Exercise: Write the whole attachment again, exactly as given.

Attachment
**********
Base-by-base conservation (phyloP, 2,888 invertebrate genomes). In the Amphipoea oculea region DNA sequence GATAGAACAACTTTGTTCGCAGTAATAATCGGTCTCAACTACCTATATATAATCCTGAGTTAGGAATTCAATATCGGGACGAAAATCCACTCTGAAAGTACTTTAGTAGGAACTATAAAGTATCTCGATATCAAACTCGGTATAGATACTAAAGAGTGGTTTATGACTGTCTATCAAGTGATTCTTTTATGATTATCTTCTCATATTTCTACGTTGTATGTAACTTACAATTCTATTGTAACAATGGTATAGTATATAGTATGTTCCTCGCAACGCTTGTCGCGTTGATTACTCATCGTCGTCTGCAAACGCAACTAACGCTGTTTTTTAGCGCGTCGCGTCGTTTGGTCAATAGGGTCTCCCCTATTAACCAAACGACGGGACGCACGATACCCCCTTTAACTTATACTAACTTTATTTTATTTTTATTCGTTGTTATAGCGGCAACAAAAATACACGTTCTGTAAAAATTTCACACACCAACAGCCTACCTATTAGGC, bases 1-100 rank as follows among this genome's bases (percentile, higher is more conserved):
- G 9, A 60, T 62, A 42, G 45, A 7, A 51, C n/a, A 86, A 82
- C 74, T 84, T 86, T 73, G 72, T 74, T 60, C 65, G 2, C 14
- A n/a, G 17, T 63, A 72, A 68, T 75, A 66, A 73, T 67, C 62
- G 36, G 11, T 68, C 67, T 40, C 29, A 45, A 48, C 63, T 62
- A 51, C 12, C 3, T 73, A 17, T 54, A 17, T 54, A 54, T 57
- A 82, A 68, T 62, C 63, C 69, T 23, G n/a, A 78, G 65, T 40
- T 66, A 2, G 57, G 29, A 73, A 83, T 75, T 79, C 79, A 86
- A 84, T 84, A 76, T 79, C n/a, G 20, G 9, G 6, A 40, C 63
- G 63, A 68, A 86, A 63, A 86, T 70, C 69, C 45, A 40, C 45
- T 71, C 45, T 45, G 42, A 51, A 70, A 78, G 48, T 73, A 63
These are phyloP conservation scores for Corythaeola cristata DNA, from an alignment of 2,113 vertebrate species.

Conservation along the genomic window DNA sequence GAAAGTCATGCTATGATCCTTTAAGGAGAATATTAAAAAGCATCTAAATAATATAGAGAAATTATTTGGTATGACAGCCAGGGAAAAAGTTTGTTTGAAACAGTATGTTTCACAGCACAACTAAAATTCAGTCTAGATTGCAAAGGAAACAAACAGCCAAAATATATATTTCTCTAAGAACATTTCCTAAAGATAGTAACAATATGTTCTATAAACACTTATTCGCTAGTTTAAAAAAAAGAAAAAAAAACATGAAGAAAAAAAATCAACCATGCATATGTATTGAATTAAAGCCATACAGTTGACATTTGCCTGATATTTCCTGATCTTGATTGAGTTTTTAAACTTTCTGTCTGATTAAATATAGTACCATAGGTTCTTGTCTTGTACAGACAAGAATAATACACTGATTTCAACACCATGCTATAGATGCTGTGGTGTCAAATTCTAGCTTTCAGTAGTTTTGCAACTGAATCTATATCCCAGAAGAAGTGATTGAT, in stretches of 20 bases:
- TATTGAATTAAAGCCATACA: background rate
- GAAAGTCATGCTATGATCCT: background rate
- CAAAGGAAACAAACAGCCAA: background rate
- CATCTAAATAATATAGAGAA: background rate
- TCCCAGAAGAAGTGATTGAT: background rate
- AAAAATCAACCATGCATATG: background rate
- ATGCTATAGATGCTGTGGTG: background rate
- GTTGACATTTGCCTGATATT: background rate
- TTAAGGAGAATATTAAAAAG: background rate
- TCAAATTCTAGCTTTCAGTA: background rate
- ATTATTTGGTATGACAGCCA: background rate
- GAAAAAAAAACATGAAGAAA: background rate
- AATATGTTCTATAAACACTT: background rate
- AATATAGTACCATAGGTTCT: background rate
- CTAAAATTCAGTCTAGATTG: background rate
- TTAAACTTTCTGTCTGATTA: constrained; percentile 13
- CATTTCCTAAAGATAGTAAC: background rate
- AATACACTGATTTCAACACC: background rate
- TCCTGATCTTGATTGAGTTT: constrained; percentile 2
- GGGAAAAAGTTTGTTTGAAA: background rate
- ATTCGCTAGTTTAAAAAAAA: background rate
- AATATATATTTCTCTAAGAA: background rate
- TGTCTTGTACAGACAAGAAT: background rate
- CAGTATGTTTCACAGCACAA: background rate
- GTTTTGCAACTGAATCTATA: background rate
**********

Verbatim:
Base-by-base conservation (phyloP, 2,888 invertebrate genomes). In the Amphipoea oculea region DNA sequence GATAGAACAACTTTGTTCGCAGTAATAATCGGTCTCAACTACCTATATATAATCCTGAGTTAGGAATTCAATATCGGGACGAAAATCCACTCTGAAAGTACTTTAGTAGGAACTATAAAGTATCTCGATATCAAACTCGGTATAGATACTAAAGAGTGGTTTATGACTGTCTATCAAGTGATTCTTTTATGATTATCTTCTCATATTTCTACGTTGTATGTAACTTACAATTCTATTGTAACAATGGTATAGTATATAGTATGTTCCTCGCAACGCTTGTCGCGTTGATTACTCATCGTCGTCTGCAAACGCAACTAACGCTGTTTTTTAGCGCGTCGCGTCGTTTGGTCAATAGGGTCTCCCCTATTAACCAAACGACGGGACGCACGATACCCCCTTTAACTTATACTAACTTTATTTTATTTTTATTCGTTGTTATAGCGGCAACAAAAATACACGTTCTGTAAAAATTTCACACACCAACAGCCTACCTATTAGGC, bases 1-100 rank as follows among this genome's bases (percentile, higher is more conserved):
- G 9, A 60, T 62, A 42, G 45, A 7, A 51, C n/a, A 86, A 82
- C 74, T 84, T 86, T 73, G 72, T 74, T 60, C 65, G 2, C 14
- A n/a, G 17, T 63, A 72, A 68, T 75, A 66, A 73, T 67, C 62
- G 36, G 11, T 68, C 67, T 40, C 29, A 45, A 48, C 63, T 62
- A 51, C 12, C 3, T 73, A 17, T 54, A 17, T 54, A 54, T 57
- A 82, A 68, T 62, C 63, C 69, T 23, G n/a, A 78, G 65, T 40
- T 66, A 2, G 57, G 29, A 73, A 83, T 75, T 79, C 79, A 86
- A 84, T 84, A 76, T 79, C n/a, G 20, G 9, G 6, A 40, C 63
- G 63, A 68, A 86, A 63, A 86, T 70, C 69, C 45, A 40, C 45
- T 71, C 45, T 45, G 42, A 51, A 70, A 78, G 48, T 73, A 63
These are phyloP conservation scores for Corythaeola cristata DNA, from an alignment of 2,113 vertebrate species.

Conservation along the genomic window DNA sequence GAAAGTCATGCTATGATCCTTTAAGGAGAATATTAAAAAGCATCTAAATAATATAGAGAAATTATTTGGTATGACAGCCAGGGAAAAAGTTTGTTTGAAACAGTATGTTTCACAGCACAACTAAAATTCAGTCTAGATTGCAAAGGAAACAAACAGCCAAAATATATATTTCTCTAAGAACATTTCCTAAAGATAGTAACAATATGTTCTATAAACACTTATTCGCTAGTTTAAAAAAAAGAAAAAAAAACATGAAGAAAAAAAATCAACCATGCATATGTATTGAATTAAAGCCATACAGTTGACATTTGCCTGATATTTCCTGATCTTGATTGAGTTTTTAAACTTTCTGTCTGATTAAATATAGTACCATAGGTTCTTGTCTTGTACAGACAAGAATAATACACTGATTTCAACACCATGCTATAGATGCTGTGGTGTCAAATTCTAGCTTTCAGTAGTTTTGCAACTGAATCTATATCCCAGAAGAAGTGATTGAT, in stretches of 20 bases:
- TATTGAATTAAAGCCATACA: background rate
- GAAAGTCATGCTATGATCCT: background rate
- CAAAGGAAACAAACAGCCAA: background rate
- CATCTAAATAATATAGAGAA: background rate
- TCCCAGAAGAAGTGATTGAT: background rate
- AAAAATCAACCATGCATATG: background rate
- ATGCTATAGATGCTGTGGTG: background rate
- GTTGACATTTGCCTGATATT: background rate
- TTAAGGAGAATATTAAAAAG: background rate
- TCAAATTCTAGCTTTCAGTA: background rate
- ATTATTTGGTATGACAGCCA: background rate
- GAAAAAAAAACATGAAGAAA: background rate
- AATATGTTCTATAAACACTT: background rate
- AATATAGTACCATAGGTTCT: background rate
- CTAAAATTCAGTCTAGATTG: background rate
- TTAAACTTTCTGTCTGATTA: constrained; percentile 13
- CATTTCCTAAAGATAGTAAC: background rate
- AATACACTGATTTCAACACC: background rate
- TCCTGATCTTGATTGAGTTT: constrained; percentile 2
- GGGAAAAAGTTTGTTTGAAA: background rate
- ATTCGCTAGTTTAAAAAAAA: background rate
- AATATATATTTCTCTAAGAA: background rate
- TGTCTTGTACAGACAAGAAT: background rate
- CAGTATGTTTCACAGCACAA: background rate
- GTTTTGCAACTGAATCTATA: background rate